- Enclose your pool or spa with four-sided isolation fencing at least five feet high with self-closing and self-latching gates. Pool fences should completely separate the house and play area from the pool. See Residential Pool Requirements.
- Completely remove pool covers when the pool is in use; always remove standing water from the cover.
- Learn CPR and keep rescue equipment, a telephone and emergency numbers beside your pool.
- Learn to swim. Teach your children to swim, but never rely solely on swimming lessons to protect them from drowning.
- Teach your children never to run, push or jump on others around water.
- Only dive from the in-ground pool’s deepest end, not the side or shallow ends. Never dive into an above-ground pool, because it is too shallow. People using poolside sliding boards should always slide feet first, avoiding the risk of suffering head and neck injuries from striking the bottom of the pool head first.
- Pool chemicals make the water safer by reducing germs; however, these same chemicals can cause injuries if they are not properly handled. See pool chemical safety. (PDF)
In Open Water: Open Water Checklist (Safe Kids Worldwide)
- Never allow young children to swim alone. Make sure older children always swim with a buddy or adult.
- Be sure your child wears a correctly fitting life jacket when on a boat or near water. Click here for mandatory life jacket requirements.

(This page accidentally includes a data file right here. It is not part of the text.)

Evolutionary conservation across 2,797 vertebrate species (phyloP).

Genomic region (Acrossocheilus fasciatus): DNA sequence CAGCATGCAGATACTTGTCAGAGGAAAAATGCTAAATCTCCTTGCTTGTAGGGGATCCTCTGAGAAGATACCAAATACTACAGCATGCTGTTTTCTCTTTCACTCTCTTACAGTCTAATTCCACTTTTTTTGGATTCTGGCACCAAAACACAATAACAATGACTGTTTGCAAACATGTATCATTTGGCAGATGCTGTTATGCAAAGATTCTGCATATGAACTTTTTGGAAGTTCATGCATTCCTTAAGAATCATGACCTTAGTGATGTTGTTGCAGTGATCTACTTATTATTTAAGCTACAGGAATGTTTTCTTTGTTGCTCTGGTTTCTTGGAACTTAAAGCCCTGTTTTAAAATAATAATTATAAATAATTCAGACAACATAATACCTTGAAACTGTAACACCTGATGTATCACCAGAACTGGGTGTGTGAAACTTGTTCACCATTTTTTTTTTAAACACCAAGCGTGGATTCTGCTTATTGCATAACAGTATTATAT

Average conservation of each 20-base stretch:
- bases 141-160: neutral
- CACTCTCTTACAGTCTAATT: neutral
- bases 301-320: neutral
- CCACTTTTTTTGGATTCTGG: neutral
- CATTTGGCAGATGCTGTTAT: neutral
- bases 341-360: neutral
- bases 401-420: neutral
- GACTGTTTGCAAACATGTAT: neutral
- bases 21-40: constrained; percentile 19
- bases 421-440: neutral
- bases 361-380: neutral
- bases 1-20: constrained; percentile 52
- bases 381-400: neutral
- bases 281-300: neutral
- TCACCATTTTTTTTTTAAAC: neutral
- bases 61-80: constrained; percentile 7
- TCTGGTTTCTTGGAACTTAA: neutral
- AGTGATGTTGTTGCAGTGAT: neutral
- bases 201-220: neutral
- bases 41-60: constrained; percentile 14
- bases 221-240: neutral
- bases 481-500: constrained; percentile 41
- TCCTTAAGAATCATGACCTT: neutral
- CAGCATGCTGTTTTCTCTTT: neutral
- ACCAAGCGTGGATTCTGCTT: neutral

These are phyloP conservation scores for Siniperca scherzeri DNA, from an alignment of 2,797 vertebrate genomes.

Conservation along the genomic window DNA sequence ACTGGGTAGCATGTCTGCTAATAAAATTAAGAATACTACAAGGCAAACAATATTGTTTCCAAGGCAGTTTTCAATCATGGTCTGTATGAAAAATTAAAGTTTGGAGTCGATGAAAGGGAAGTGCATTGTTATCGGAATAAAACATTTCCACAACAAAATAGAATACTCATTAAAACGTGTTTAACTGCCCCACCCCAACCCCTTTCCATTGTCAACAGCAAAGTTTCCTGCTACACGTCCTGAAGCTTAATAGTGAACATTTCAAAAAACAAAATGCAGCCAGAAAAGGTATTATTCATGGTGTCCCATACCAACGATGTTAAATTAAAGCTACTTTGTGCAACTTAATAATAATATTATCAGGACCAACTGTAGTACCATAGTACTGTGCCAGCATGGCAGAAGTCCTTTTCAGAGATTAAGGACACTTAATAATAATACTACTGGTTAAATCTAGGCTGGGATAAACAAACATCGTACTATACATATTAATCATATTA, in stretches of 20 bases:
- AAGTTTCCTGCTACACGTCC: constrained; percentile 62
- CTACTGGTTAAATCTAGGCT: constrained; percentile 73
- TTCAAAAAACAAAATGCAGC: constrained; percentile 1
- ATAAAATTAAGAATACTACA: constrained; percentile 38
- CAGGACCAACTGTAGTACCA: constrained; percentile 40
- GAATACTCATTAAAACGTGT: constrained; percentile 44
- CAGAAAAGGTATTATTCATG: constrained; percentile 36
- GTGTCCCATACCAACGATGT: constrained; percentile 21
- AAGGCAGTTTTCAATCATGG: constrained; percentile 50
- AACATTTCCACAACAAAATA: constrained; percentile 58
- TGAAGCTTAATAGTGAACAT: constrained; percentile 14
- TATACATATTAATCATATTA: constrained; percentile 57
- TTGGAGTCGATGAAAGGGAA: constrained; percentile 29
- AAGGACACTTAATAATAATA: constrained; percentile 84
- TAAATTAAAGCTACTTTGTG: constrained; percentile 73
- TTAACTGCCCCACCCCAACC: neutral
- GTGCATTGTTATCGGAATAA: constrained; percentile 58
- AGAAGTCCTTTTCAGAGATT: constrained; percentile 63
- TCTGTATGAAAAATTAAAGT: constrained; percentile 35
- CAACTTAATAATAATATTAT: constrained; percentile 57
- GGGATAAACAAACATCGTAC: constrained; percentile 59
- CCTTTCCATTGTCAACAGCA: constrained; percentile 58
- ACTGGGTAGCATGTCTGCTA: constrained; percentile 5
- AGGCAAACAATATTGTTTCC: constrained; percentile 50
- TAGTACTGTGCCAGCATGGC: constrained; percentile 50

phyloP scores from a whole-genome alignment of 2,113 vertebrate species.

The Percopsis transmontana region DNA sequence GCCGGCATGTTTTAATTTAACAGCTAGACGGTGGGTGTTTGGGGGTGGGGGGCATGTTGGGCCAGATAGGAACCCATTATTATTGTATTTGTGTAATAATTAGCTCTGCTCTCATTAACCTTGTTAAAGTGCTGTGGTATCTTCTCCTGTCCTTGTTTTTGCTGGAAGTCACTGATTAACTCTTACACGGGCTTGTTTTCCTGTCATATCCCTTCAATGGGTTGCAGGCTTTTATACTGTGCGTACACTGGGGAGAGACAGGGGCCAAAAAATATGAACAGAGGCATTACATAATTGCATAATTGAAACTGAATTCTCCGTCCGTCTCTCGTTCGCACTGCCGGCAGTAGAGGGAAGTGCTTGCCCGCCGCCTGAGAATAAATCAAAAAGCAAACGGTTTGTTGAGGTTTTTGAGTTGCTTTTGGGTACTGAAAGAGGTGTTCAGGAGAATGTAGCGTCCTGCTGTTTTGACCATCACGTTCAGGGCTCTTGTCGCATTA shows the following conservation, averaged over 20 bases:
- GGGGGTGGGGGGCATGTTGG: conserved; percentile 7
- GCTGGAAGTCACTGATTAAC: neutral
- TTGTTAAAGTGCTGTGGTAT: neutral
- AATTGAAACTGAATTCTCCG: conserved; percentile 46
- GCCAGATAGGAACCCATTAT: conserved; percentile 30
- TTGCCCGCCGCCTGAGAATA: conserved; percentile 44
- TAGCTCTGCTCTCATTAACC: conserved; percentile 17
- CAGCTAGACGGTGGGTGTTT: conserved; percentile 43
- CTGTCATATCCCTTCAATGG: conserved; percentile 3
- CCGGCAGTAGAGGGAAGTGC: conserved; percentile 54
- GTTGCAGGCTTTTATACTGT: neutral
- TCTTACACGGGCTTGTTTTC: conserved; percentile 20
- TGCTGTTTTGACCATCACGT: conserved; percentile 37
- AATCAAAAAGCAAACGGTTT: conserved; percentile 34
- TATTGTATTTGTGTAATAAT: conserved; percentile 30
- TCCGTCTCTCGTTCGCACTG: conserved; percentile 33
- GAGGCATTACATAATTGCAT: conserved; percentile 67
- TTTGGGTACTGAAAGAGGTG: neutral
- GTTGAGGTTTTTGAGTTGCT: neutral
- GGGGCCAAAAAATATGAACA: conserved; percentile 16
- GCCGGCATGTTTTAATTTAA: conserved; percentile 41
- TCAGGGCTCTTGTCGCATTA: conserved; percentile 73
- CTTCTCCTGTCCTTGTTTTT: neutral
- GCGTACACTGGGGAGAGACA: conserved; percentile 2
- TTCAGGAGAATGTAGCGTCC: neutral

- Make sure children swim in designated areas in open water. Look for clear water with little or no current and check the depth of the water before swimming.
- Alcohol use while around the pool or open water impairs your judgment and may slow your reaction time, creating a safety hazard for you and your family.
Preventing Water-related Illnesses
- Never swim within 48 hours of heavy rainfall in the Bay or other natural bodies of water.
- Shower as soon as possible after water exposure.
- Cover open wounds and clean injuries immediately if they come in contact with natural bodies of water.
- Check for recreational water closings and safety messages, call 410-222-7999 or sign up for e-alerts about beach closings.
- Avoid drinking or dunking in natural bodies of water. When drying off, don’t forget to tilt your head and let water drain.
- Do not swim if you have diarrhea or if you feel nauseous.
- If you have a chronic condition like diabetes, liver disease or HIV, talk to your doctor before participating in water recreation.
- Change children’s diapers frequently – in a bathroom if possible – and always away from the water’s edge.